Blood Sugar Balance

It’s natural that our energy levels should fluctuate during the day – we want to feel awake in the morning and it makes sense to feel sleepy before we go to bed at night.  But how do you manage what happens in between, particularly if you feel that you spend all day on a rollercoaster alternating between highs and lows that affect your concentration, your productivity and your sense of wellbeing?  It’s important to understand how our body manages our food intake to deliver fuel for life, and to understand how what seem like harmless habits can be exacerbating energy problems.  In this article we’ll discuss the page of metabolism – the processes in our bodies that turn food into energy – and introduce three small changes that can help you power through your day.

You often hear people talking about having a fast or slow metabolism, and it is true that the rate at which we convert food into energy and use it varies from person to person – we are all individual after all.  The one thing we have in common though is that we all use similar metabolic processes.  As soon as we put food in our mouths we start the process of digestion, which ultimately results (and this is cutting a long biochemical story very short) in sugars entering our blood stream.  When our body senses that our blood sugar levels are rising it produces a hormone called insulin.  The role of insulin is to get sugar into our cells where it can be transformed into energy and used to fuel our daily lives.  Insulin also stimulates our bodies to produce fat cells – the sugar in our blood that doesn’t get used to meet our energy requirements needs to be stored because if it remains in our blood it can cause damage.  That all sounds pretty straight forward – but how does it affect energy levels?

When our blood sugar levels are elevated we feel more energetic – if you eat a bag of sugary sweets you can feel a real lift.  But the more rapidly and aggressively our blood sugar levels rise (and we digest and absorb the sugars in a bag of sweets pretty quickly) the more rapidly and aggressively our bodies produce insulin.  As we described above the effect of insulin is to reduce our blood sugar levels by moving the sugar into cells.  And if we produce a lot of insulin quickly our blood sugar levels fall rapidly, sometimes so much so that we actually end up with our blood sugar levels being less than desirable – and that leaves us feeling tired.  Our bodies respond by stimulating cravings for more high sugar snacks and thus we end up on a treadmill alternating between peaks and troughs of energy. But if we eat food that has a high protein content and contain some complex carbohydrates and some fat, we tend to have slower, and less extreme, rises and falls in blood sugar levels.  Examples of these foods are snack bars containing nuts and seeds, and fruit and nut mixes.  There are a number of reasons this happens.  One is that all of those types of molecules are quite big, and it takes a number of different physical and chemical processes to break them down and use them in our bodies.  Another reason is that when our bodies sense the presence of protein and fat, our stomach empties a bit slower.  And yet another reason is that because complex carbohydrates often have dietary fibre content, they can make us feel quite full quite quickly so we don’t feel hungry any more and eat less.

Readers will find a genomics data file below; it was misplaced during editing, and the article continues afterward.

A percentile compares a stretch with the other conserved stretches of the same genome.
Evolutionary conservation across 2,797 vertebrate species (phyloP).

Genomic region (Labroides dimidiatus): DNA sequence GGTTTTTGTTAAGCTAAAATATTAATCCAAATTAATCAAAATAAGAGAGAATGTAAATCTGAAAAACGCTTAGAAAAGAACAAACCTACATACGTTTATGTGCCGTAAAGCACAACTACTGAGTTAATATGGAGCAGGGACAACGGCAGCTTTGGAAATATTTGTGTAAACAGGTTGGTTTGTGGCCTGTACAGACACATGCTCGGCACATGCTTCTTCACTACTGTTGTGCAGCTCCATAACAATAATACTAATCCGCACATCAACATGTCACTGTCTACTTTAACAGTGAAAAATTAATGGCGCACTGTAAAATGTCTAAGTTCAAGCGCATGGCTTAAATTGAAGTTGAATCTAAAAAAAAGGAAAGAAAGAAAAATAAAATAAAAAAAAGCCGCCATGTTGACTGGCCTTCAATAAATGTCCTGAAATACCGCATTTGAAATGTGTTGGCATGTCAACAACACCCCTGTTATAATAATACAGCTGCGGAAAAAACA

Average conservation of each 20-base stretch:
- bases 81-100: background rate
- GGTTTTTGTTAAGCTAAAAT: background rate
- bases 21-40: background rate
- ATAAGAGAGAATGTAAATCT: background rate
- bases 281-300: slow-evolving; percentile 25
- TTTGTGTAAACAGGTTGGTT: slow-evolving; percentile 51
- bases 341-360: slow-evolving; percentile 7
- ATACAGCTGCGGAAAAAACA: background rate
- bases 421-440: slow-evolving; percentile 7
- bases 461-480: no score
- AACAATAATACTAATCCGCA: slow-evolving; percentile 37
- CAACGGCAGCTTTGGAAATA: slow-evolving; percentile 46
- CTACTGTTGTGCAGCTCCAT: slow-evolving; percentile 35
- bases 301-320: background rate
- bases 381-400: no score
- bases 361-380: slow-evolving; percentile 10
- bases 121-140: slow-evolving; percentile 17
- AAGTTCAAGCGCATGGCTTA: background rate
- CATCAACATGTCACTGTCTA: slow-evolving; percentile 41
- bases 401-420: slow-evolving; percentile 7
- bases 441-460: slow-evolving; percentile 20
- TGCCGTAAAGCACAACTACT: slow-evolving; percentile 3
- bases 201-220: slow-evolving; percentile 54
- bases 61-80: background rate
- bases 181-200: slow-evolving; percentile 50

So where do healthy snacks fit in?  Well it makes sense that if you eat snacks that contain a reasonable amount of protein relative to carbohydrate, and are made with complex carbohydrates and/or contain dietary fibre (at least 1g) then you’re going to satisfy your hunger, and probably keep it satisfied for longer.

At the start of this article we promised you three small changes that can help keep you going all day.  Here they are!

Keep your blood sugar levels stable to help keep your energy levels stable – that means don’t go for 8 hours without eating and end up feeling so ravenous you’ll eat whatever crosses your path first.  Not only can this result in you eating more, you tend to make food choices that will perpetuate peaks and troughs in your energy levels.  Have a snack like fruit and nuts, a snack bar or biscuits like oatcakes or Biscru with some houmous or nut butter every 3-4 hours even if you don’t have time for a meal

Include protein with every meal and snack – nuts, fish, meat, pulses, nut butters, seeds, cheese, yoghurt – it doesn’t matter what it is just have some to help balance out that elevation of blood sugar levels that can make you feel great in the short term but can send you crashing within hours

Eat at least one more portion of fruit or vegetables per day until you are including at least five per day.  This could be some carrot sticks or an apple for a mid morning snack (with a source of protein of course) or adding some more salad or vegetables to a lunch box to keep you feeling fuller for longer.  Not only will these help fill you up without a lot of calories, you’ll get lots of fabulous vitamins and minerals that will help your energy levels too

  • Ann White
  • 06 Dec 2012

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